The most prominent defence of the unicellular parasite Trypanosoma brucei against the host immune system is a dense coat that comprises a variant surface glycoprotein (VSG). Despite the importance of the VSG family, no complete structure of a VSG has been reported. Making use of high-resolution structures of individual VSG domains, we employed small-angle X-ray scattering to elucidate the first two complete VSG structures. The resulting models imply that the linker regions confer great flexibility between domains, which suggests that VSGs can adopt two main conformations to respond to obstacles and changes of protein density, while maintaining a protective barrier at all times. Single-molecule diffusion measurements of VSG in supported lipid bilayers substantiate this possibility, as two freely diffusing populations could be detected. This translates into a highly flexible overall topology of the surface VSG coat, which displays both lateral movement in the plane of the membrane and variation in the overall thickness of the coat.

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This work was supported by the Deutsche Forschungsgemeinschaft (DFG, grants EN 305, GRK 1114 to M.E. and SFB 630 to M.E. and C.K.), and the Wellcome Trust (grant 022758/Z/03/Z to M.Ca.). A.-S.S. and M.Cv. were funded from grant ERC StG 2013-337283 of the European Research Council and supported by the DFG GRK 1962. M.E. is a member of the Wilhelm Conrad Röntgen-Center for Complex Material Systems. We thank the Helmholtz-Zentrum Berlin for the allocation of synchrotron radiation beamtime and the staff of the BESSY at beamline 14.1 for technical assistance. The SAXS experiments were performed on beamline BM29 at ESRF. We are grateful to A. Round at the ESRF for providing assistance in using beamline BM29 and for invaluable tips concerning data analysis. We thank D. Nietlispach for the acquisition of NMR data and B. Morriswood for critical reading of the manuscript.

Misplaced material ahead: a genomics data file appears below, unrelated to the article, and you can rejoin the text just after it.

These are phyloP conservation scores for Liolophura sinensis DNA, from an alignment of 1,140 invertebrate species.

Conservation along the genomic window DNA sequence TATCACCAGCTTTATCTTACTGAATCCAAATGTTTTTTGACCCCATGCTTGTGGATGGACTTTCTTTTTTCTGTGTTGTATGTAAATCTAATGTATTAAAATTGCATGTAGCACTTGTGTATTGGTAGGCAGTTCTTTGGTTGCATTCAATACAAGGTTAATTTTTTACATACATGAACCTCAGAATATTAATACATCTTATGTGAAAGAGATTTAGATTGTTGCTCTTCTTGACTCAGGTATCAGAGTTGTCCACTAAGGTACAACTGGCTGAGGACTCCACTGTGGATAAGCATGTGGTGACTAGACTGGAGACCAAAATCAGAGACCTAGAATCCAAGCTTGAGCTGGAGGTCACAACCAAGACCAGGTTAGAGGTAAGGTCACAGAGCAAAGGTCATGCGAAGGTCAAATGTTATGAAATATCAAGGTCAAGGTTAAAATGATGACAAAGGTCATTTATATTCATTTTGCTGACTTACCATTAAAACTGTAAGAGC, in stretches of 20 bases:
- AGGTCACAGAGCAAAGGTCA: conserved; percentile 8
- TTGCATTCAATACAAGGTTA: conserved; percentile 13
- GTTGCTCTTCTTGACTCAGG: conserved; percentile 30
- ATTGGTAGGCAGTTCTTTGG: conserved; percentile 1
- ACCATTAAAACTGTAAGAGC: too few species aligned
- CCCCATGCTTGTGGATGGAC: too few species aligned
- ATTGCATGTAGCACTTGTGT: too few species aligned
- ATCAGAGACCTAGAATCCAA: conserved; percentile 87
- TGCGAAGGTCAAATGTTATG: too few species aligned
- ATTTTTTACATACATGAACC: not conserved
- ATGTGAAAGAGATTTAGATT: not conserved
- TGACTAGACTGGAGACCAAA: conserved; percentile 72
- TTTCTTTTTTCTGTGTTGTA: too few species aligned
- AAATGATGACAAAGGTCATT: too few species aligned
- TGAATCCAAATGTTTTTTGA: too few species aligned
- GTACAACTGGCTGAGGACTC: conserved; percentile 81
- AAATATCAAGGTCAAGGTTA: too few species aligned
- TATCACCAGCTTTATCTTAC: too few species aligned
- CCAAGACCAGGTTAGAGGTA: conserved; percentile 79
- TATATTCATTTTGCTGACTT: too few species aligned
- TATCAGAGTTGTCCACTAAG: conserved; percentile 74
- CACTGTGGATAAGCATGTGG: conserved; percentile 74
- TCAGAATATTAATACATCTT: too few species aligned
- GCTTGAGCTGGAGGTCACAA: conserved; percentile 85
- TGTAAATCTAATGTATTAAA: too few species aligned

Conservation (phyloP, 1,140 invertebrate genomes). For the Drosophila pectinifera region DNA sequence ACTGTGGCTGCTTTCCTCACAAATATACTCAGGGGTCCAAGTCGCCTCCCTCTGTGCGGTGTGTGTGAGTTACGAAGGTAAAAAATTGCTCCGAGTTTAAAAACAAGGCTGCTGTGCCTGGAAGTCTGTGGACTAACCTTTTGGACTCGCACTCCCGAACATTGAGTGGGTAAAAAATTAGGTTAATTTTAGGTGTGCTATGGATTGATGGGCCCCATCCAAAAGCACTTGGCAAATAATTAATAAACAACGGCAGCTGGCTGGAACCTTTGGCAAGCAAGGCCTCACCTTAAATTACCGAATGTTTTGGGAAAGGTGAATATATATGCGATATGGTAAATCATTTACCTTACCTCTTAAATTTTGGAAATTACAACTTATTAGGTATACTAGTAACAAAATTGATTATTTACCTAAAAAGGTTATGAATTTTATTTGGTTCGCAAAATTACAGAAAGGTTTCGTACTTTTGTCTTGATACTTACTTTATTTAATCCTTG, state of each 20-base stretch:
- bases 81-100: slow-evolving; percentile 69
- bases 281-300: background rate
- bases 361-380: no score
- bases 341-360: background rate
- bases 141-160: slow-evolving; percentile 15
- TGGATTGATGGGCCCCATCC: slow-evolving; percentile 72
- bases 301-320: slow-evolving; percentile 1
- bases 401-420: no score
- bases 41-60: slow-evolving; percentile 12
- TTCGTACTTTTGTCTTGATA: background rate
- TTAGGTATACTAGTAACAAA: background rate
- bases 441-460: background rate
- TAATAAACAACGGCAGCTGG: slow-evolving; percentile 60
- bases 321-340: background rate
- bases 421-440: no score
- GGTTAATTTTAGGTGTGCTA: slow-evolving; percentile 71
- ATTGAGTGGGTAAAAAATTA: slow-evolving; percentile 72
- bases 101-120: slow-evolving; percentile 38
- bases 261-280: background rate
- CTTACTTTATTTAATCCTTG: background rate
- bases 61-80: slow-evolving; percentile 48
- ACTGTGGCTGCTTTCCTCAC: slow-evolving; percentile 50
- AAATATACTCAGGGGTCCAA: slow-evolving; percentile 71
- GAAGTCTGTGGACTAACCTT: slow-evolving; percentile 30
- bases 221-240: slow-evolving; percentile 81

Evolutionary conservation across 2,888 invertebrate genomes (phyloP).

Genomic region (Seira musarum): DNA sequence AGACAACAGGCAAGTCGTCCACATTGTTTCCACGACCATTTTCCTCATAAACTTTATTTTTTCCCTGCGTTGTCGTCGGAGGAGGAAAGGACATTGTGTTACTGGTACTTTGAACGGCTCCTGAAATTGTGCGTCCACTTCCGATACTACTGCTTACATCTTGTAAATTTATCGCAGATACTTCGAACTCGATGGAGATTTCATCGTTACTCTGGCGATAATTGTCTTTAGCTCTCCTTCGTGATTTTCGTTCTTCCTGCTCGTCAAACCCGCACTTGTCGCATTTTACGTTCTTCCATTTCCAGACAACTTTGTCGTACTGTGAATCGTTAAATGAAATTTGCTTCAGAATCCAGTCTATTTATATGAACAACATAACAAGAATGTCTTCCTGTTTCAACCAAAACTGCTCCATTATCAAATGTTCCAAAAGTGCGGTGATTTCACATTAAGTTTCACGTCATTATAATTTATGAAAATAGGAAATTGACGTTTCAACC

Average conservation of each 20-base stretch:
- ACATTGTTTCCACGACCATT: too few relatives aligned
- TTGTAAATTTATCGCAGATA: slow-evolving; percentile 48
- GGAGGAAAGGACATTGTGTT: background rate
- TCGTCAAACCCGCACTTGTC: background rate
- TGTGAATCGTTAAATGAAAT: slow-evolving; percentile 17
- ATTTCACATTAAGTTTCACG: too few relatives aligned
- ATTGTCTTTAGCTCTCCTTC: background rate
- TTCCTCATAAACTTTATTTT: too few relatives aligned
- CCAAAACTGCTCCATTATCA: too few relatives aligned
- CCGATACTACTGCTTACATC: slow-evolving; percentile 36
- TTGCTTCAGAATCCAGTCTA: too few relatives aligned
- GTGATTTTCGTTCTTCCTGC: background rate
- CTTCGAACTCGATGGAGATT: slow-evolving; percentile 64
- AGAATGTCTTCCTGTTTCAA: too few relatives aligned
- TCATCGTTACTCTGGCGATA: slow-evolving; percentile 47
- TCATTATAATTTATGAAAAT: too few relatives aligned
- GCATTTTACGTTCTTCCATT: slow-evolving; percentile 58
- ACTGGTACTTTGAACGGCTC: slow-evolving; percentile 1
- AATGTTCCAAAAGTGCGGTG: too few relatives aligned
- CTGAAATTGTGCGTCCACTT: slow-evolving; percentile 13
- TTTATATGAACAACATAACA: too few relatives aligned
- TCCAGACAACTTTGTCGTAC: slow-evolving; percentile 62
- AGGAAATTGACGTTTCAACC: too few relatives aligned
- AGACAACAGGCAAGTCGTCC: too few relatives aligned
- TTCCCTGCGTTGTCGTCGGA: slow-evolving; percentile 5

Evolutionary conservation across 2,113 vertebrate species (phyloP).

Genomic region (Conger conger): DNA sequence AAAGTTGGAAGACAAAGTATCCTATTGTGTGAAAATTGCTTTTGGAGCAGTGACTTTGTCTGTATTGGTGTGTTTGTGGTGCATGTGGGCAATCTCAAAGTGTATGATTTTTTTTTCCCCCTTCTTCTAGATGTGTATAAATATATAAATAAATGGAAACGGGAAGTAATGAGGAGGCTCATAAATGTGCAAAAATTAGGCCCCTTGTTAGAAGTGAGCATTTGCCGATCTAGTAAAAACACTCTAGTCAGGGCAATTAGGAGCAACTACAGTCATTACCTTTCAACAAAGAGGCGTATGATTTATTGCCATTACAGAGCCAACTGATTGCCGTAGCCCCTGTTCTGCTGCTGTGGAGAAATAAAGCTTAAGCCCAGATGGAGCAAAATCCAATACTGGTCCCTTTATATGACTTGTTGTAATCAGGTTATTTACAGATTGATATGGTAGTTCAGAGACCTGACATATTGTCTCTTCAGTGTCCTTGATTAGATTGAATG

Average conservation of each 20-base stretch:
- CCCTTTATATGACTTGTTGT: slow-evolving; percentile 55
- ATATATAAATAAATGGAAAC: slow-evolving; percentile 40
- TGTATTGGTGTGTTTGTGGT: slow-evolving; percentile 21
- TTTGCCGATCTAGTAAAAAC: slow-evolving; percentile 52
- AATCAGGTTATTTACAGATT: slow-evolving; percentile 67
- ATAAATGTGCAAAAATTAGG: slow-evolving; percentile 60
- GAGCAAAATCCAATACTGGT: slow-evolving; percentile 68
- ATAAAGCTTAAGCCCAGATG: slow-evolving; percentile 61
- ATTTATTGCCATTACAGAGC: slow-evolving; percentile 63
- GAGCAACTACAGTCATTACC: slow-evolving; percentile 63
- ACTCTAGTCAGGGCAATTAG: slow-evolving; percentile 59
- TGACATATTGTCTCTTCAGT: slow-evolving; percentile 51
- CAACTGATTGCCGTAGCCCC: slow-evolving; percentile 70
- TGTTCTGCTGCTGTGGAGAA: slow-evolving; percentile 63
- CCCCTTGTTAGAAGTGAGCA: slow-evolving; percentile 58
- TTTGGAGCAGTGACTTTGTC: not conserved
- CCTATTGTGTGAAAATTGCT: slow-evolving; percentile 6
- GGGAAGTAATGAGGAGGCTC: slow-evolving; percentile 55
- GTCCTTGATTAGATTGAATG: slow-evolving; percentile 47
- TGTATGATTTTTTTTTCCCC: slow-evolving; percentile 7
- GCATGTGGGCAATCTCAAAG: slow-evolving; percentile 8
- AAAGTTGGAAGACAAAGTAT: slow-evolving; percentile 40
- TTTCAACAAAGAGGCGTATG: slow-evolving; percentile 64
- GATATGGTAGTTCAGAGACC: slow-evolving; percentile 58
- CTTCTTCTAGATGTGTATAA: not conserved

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Author notes

    • Martha Brennich

    Present address: European Molecular Biology Laboratory, 71 Avenue des Martyrs, BP 181, 38042, Grenoble, France

  1. Thomas Bartossek and Nicola G. Jones contributed equally to this work.


  1. Department of Cell and Developmental Biology, Theodor-Boveri-Institute, Biocenter, University of Würzburg, 97074, Würzburg, Germany

    • Thomas Bartossek
    • , Nicola G. Jones
    • , Marius Glogger
    • , Susanne Fenz
    •  & Markus Engstler
  2. Rudolf Virchow Center for Experimental Biomedicine, Institute for Structural Biology, University of Würzburg, 97080, Würzburg, Germany

    • Christin Schäfer
    • , Jochen Kuper
    •  & Caroline Kisker
  3. PULS Group, Institut für Theoretische Physik and the Excellence Cluster: Engineering of Advanced Materials, Friedrich-Alexander-Universität Erlangen-Nürnberg, 91052, Erlangen, Germany

    • Mislav Cvitković
    •  & Ana-Sunčana Smith
  4. Group for Computational Life Sciences, Division of Physical Chemistry, Ruđer Bošković Institute, 10000, Zagreb, Croatia

    • Mislav Cvitković
    •  & Ana-Sunčana Smith
  5. Department of Biochemistry, University of Cambridge, Cambridge, CB2 1GA, UK

    • Helen R. Mott
    •  & Mark Carrington
  6. European Synchrotron Radiation Facility, 71 Avenue des Martyrs, CS 40220, 38042, Grenoble, France

    • Martha Brennich


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T.B., N.G.J. and M.E. conceived the study, T.B., N.G.J., M.Ca., A.-A.S., S.F., C.K. and M.E. designed the research; T.B., N.G.J., M.G. and S.F. performed the experiments; T.B., N.G.J., C.S., M.Cv., M.G., H.R.M., J.K., M.B., A.-S.S., S.F. and M.E. analysed the data; T.B., N.G.J. and M.E. wrote the paper with contributions from M.Cv., A.-S.S. and S.F. during manuscript editing.

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The authors declare no competing financial interests.

Corresponding authors

Correspondence to Nicola G. Jones or Markus Engstler.

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